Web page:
Treatment Challenges and New Possibilities

You may feel like you have tried everything to treat your migraine,1 from medicine to at-home remedies, and holistic methods such as essential oils and meditation. This usually involves a significant amount of trial and error, and most people try various combinations to find relief, which only increases the complexity of navigating migraine.2,3

In addition to trying multiple treatments, you may also feel like you have spoken with your doctor so many times that there is less value in having yet another conversation. But what if there were another way?

Speaking to your doctor can have an impact on how you treat your next migraine attack.

Need help approaching the migraine conversation with your doctor? Our Doctor Discussion Guide includes ideas on what to ask.


Photo pharmacy and healthcare concept capsule pills WITH statisic

There are many things that can cause or trigger a migraine attack. Some common triggers include: 5,6

  • stress
  • certain foods
  • medication overuse
  • irregular sleep schedule
  • light or smell stimuli, such as bright or flashing lights and strong smells

Once triggers are identified, people living with migraine start to use coping strategies.


What coping strategies do
people with migraine use?

People with migraine know that they can plan life, but they cannot plan a convenient time for a migraine attack because there never is one. That is why people with migraine have a list of coping strategies they use to prevent or subdue the symptoms of an attack.

Here are some of the most common coping strategies:

Stress squeeze ball

Managing Stress

While we wish stress was something we could simply dismiss, that is not always possible. But there are ways to manage and minimize it, such as prioritizing what you want to do, scheduling some “me” time, and communicating your wants and needs.2

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Getting Enough Sleep

Not getting enough quality sleep can lead to a range of health problems and is also one of the most common triggers of a migraine attack.8 If you have been diagnosed with migraine, do what you can to get enough quality sleep.

Medication bottle image - Managing medication

Managing Medication

You have likely cycled through a long list of medications and holistic remedies. But sometimes, medication can have the opposite effect. Frequent use of medication for pain relief in migraine can sometimes lead to medication overuse headache or other side effects.6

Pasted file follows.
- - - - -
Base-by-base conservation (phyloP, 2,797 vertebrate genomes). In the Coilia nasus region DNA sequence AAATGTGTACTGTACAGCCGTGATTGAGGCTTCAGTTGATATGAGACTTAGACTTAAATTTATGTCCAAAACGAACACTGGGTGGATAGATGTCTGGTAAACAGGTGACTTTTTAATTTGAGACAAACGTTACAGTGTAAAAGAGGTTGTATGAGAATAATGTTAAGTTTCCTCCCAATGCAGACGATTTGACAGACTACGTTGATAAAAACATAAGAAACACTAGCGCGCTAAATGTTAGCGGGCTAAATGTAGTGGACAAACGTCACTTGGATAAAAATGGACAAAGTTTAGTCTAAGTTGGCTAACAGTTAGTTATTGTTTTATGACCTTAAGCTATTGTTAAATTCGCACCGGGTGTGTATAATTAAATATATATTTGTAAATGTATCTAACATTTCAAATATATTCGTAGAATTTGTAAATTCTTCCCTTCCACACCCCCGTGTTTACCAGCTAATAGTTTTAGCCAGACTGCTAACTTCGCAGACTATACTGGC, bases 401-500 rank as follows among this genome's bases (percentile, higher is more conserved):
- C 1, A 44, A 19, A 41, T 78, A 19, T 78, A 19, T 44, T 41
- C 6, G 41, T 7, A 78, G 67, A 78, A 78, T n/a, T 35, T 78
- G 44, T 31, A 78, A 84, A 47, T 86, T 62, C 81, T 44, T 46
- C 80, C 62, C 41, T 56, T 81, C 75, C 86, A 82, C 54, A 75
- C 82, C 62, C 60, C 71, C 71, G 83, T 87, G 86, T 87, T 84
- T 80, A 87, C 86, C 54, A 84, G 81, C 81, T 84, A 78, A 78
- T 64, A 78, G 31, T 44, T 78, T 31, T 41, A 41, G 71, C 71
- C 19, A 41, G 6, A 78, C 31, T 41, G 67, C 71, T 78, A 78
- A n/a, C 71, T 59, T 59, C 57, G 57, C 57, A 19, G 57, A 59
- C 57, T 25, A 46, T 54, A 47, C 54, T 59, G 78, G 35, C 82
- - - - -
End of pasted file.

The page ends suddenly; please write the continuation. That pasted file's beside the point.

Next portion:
Photo composition with beautiful blooming orchid with water drops and spa stones isolated on white

Addressing Mental Health

Migraine can take an emotional toll, meaning that you also tend to have a higher chance of developing depression and anxiety. Speak to your doctor about any mental health issues you may be going through.9

Photo salad in plate isolated on white

Eating Right

Migraine is generally sensitive to diet and it’s thought that some dietary ingredients, such as chocolate, nuts, alcohol, and others, can actually trigger migraine attacks. Food diaries can help in identifying triggers in individual patients.5,10

Photo violet gym dumbbells isolated on white background

Exercise Regularly

Regular exercise can help reduce the frequency of migraine attacks in some people. Physical exercise has also been shown to improve self-esteem and can lessen the severe symptoms of migraine.11

Make an appointment to see your doctor,
who may be able to help. Use this guide as a way to
reopen the discussion.


References: 1. Lipton R. What to do when migraine treatment fails. American Headache Society. Accessed January 30, 2023. https://americanheadachesociety.org/news/what-to-do-when-treatment-fails/. 2. Burch R. Preventive Migraine Treatment. Continuum (Minneap Minn). 2021;27(5):1494-1495. 3. Moreno-Ajona D, Chan C, Villar-Martinez MD, Goadsby PJ. Targeting CGRP and 5-HT1F receptors for the acute therapy of migraine: A literature review. Headache. 2019l;59 Suppl 2:3-19. 4. Gilmore B, Michael M. Treatment of acute migraine headache. Am Fam Phys. 2011;83(3):271-280. 5. Diamond M, Marcus D. Diet and headache control. American Migraine Foundation. Updated May 2008. Accessed January 30, 2023. https://americanmigrainefoundation.org/resource-library/diet/. 6. Mayo Clinic. Migraine symptoms and causes. Accessed January 31, 2023. https://www.mayoclinic.org/diseases-conditions/migraine-headache/symptoms-causes/syc-20360201. 7. Goadsby P. Stress and Migraine. American Migraine Foundation. Published on March 16, 2017. Accessed January 30, 2023. https://americanmigrainefoundation.org/resource-library/stress-migraine/. 8. Negro A, Seidel JL, Houben T, et al. Acute sleep deprivation enhances susceptibility to the migraine substrate cortical spreading depolarization. J Headache Pain. 2020;21(1):86. 9. Meissner M. The evidence connecting migraine and mental health. Medical News Today. Published February 25, 2021. Accessed January 31, 2023. https://www.medicalnewstoday.com/articles/evidence-connecting-migraine-and-mental-health. 10. Association of Migraine Disorders. Triggers of Migraine. Accessed January 31, 2023. https://www.migrainedisorders.org/migraine-disorders/migraine-triggers/. 11. Amin FM, Aristeidou S, Baraldi C, et al. The association between migraine and physical exercise. J Headache Pain. 2018;19(1):83.